This is a large family of deciduous or evergreen perennials,
many with brightly coloured flowers, that is well represented in
The plants are deciduous or evergreen perennials (rarely shrubs)
with a rhizome or corm (rarely a bulb in some New World and Eurasian
The leaves are usually two-ranked with the blade oriented vertically
to the stem and thus sheathing it at the base. This results in the
characteristic fan-like arrangement found in genera like Iris.
This type of leaf lacks distinct upper and lower leaf surfaces.
In many South African species the leaf has a thickened midrib and
often variously thickened or winged margins that may also be crisped.
In some species the leaves are needle-like with narrow longitudinal
grooves. Species of Moraea are unusual in the family in having
channelled leaves with a distinct upper and lower surface.
flowers are arranged in various ways, either insmall clusters between
large bracts or in a spike (rarely solitary), with each flower held
between two small or large bracts. The flowers are radially or bilaterally
symmetrical with six tepals (petals). These may be similar to one
another or different, usually with the upper larger. They are usually
brightly coloured, sometimes with contrasting spots and stripes
and may be very fragrant. The petals are either separate or joined
at the bottom into a short or long tube. The flowers of many Iridoideae,
such as all Aristea species, last less than a single day
but in most species they last for three or four days.
The three stamens are inserted at the base of the petals or just
within the tube (if present), opposite the outer three tepals. They
are either symmetrically clustered in the centre of the flower when
this is radially symmetrical or arched together under the upper
tepal or onto the lower tepal in bilaterally symmetrical flowers.
In some species of Moraea the stamen filaments are joined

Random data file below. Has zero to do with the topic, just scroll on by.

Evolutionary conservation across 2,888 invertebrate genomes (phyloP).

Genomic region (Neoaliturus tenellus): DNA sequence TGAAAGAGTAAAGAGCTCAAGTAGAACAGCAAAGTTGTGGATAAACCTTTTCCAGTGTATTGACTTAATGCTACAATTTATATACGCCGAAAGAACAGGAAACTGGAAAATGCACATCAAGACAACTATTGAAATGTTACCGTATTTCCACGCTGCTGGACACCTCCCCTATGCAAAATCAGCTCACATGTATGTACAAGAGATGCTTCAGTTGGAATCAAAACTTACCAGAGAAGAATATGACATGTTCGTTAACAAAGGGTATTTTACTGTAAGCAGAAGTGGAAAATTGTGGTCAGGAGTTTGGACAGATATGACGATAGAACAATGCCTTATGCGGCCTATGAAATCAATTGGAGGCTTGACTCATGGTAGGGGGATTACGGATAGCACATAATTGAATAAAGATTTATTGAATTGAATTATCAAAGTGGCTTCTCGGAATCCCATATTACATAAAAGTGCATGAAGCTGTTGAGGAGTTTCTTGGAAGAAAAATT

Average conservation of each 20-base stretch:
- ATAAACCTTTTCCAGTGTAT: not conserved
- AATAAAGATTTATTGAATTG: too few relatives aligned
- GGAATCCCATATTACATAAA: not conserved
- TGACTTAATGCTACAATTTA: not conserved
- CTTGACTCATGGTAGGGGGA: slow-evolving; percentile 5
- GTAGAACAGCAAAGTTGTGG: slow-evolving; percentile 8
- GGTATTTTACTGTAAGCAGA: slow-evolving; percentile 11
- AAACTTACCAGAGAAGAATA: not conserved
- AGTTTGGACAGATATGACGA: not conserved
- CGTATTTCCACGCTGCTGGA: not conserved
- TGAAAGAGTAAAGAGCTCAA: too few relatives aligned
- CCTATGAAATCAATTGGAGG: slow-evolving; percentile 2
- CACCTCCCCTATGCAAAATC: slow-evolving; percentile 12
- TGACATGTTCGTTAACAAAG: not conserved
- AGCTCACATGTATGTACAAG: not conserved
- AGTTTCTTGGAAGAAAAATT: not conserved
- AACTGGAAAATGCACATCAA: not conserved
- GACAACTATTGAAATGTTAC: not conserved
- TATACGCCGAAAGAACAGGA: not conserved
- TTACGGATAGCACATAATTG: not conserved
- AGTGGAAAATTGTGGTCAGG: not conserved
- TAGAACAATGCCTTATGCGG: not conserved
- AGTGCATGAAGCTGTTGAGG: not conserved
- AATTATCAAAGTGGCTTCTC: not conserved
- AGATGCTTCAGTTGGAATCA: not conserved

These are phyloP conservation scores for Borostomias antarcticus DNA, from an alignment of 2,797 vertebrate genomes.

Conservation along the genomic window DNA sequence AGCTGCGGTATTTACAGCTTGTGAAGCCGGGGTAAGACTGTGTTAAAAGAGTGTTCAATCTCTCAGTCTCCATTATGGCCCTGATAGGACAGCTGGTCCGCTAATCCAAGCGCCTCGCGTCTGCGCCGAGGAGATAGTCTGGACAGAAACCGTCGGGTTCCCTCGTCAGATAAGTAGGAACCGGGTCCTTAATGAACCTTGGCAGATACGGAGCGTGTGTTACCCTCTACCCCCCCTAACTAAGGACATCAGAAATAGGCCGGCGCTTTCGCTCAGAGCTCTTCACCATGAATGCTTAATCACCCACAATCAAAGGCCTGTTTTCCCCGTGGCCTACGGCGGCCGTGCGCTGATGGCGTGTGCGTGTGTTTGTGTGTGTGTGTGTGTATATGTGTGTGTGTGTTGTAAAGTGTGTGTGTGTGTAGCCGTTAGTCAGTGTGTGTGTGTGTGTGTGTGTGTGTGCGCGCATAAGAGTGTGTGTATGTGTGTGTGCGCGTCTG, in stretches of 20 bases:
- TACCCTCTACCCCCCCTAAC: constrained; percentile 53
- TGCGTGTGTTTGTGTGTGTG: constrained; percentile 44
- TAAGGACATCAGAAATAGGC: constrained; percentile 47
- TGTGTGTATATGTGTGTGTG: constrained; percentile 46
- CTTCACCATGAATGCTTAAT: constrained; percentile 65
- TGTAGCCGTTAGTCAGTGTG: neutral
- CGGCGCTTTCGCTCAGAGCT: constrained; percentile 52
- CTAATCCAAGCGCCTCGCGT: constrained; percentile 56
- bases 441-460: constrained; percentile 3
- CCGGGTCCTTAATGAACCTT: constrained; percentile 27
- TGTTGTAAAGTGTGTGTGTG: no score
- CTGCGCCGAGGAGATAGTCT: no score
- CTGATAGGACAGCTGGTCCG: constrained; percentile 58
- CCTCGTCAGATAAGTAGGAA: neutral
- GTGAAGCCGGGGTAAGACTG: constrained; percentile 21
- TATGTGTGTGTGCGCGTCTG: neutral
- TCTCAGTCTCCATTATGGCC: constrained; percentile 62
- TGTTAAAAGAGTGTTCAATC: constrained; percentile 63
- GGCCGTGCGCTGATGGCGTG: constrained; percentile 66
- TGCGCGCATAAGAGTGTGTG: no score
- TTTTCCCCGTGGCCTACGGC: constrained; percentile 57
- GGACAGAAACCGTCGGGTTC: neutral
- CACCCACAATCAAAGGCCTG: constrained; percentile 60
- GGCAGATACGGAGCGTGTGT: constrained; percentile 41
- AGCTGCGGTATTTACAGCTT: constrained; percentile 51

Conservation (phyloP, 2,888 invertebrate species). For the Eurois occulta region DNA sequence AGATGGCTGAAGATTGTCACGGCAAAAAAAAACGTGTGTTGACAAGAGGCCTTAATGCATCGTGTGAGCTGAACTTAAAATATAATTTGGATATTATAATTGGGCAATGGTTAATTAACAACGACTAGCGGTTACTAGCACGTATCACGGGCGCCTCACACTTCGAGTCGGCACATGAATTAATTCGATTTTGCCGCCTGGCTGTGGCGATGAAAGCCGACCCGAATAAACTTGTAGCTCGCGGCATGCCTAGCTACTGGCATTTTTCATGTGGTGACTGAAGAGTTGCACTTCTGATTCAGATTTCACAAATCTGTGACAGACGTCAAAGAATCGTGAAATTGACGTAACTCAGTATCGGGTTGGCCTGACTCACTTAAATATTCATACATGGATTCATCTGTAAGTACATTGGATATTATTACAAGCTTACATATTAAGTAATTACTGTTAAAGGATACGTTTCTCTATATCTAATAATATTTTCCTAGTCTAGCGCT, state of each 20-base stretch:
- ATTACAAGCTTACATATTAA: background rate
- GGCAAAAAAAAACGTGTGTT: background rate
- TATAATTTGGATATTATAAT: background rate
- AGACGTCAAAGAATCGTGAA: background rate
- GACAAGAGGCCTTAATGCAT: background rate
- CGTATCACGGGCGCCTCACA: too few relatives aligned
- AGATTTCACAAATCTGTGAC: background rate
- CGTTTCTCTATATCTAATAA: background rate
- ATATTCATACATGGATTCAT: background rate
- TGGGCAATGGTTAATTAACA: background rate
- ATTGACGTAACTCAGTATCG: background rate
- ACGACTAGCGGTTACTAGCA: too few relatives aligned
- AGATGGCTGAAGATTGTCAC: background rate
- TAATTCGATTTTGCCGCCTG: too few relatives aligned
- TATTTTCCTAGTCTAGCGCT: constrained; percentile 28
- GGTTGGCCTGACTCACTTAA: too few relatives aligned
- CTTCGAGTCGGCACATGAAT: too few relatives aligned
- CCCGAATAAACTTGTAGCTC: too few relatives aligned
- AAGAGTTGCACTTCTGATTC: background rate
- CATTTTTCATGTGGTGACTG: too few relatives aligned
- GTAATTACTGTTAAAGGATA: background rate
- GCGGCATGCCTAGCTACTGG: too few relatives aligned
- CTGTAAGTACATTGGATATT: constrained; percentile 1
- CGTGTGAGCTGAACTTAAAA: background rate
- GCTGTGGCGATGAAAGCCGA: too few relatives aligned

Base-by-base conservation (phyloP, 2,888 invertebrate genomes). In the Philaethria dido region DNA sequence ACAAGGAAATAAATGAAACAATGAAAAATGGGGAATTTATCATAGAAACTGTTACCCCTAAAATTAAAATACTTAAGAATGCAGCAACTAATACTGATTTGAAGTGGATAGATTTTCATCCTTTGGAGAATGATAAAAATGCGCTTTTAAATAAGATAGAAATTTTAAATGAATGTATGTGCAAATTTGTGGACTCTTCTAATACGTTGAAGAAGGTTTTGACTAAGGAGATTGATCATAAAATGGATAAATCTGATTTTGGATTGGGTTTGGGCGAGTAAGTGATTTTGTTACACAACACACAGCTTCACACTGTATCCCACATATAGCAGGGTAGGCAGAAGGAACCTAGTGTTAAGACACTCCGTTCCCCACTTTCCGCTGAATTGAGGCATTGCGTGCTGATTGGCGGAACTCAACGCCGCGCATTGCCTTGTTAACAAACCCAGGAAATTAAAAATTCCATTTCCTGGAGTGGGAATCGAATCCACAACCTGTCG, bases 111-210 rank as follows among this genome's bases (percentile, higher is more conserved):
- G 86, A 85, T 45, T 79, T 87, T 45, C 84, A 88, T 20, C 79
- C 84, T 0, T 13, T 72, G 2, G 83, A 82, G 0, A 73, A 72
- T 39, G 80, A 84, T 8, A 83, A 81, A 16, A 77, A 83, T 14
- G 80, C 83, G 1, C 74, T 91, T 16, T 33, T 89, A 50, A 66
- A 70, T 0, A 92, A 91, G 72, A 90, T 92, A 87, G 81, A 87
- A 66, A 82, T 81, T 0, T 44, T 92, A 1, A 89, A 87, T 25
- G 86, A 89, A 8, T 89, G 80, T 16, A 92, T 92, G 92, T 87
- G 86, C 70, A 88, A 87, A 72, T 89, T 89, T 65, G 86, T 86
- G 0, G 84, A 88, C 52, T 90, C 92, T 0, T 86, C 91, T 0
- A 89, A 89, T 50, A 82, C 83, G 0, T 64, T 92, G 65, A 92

into a tube.
The ovary is inferior (superior in the Tasmanian Isophysis)
with three locules each containing several to many ovules attached
to the centre. Each flower has a single style that usually has three
branches near the tip, each of theses sometimes forked as well.
In some genera (Dietes, Ferraria and most species of Moraea)
the style branches are flattened and petal-like.
The fruit is a dry capsule that usually splits open along three
sides to release the seeds. These are very variable in shape. In
most genera they are tetrahedral or variously angled and without
obvious adaptations for dispersal. Winged seeds adapted to wind
dispersal characterise Gladiolus and Tritoniopsis
and also occur in some species of Hesperantha. Globular seeds
with shiny coats that are relatively long-lived occur in several
genera of Ixioideae. Chasmanthe aethiopica has fleshy seeds
adapted to dispersal by birds and several other species that grow
in more wooded places, like Chasmanthe and some freesias
have reddish or black seeds that mimic fleshy seeds.
Nearly worldwide but rare in tropical lowlands and at high latitudes.
Iridaceae are best represented in southern Africa, especially the
winter-rainfall region in the southwest. Other centres of diversity
are temperate South and Central America (several small genera) and
the Mediterranean (Iris and Crocus). About 1 800 species
distributed among some 65 genera are recognised worldwide, just
over half of them in southern Africa, where 38 genera are known.
In the Cape Floral Region alone 707 species and 27 genera are recorded.
The family is best represented in open, seasonal habitats. The
richest areas for species in southern Africa are the montane grasslands
of eastern South Africa, Swaziland and Lesotho, and the succulent
karoo and fynbos of the Northern and Western Cape. Fewer species
occur in savanna or the semi-arid central karroo, and very few in
The species grow in all sorts of soils, derived from granite, basalt,
dolerite, clay, limestone and sandstone, as well as rarer rocks
like serpentine. Most species favour loamy soils, often among rocks
where drainage is good, but some grow in marshes and others in pure
sand. Species grow from just above the high tide mark (Gladiolus
guienzii) to the top of the interior escarpment at over 3 000
The largest genus in the family is Gladiolus (about 255
species), followed by Iris (about 225 species) and Moraea
(about 200 species). Many species are very localised in occurrence.
In the lowlands of the Western Cape in particular farming and urban
sprawl are threatening many species with extinction.
Name and History
The family name is based on the genus Iris, the largest and
best known genus in Europe. The genus Iris dates from 1753,
when it was coined by Swedish botanist, Carl Linnaeus. Its name
derives from the Greek goddess, Iris, who carried messages from
Olympus to earth along a rainbow, whose colours were seen by Linnaeus
in the multi-hued petals of many of the species.
The family is currently divided into four subfamilies but the results
from DNA analysis suggest that several more should be recognised:
- Subfamily Isophysidoideae contains the single genus
Isophysis, from Tasmania. It is the only member of the
family with a superior ovary and has a star-like yellow to brownish
- Subfamily Nivenioideae contains six genera from South
Africa, Australia and Madagascar, including the only true shrubs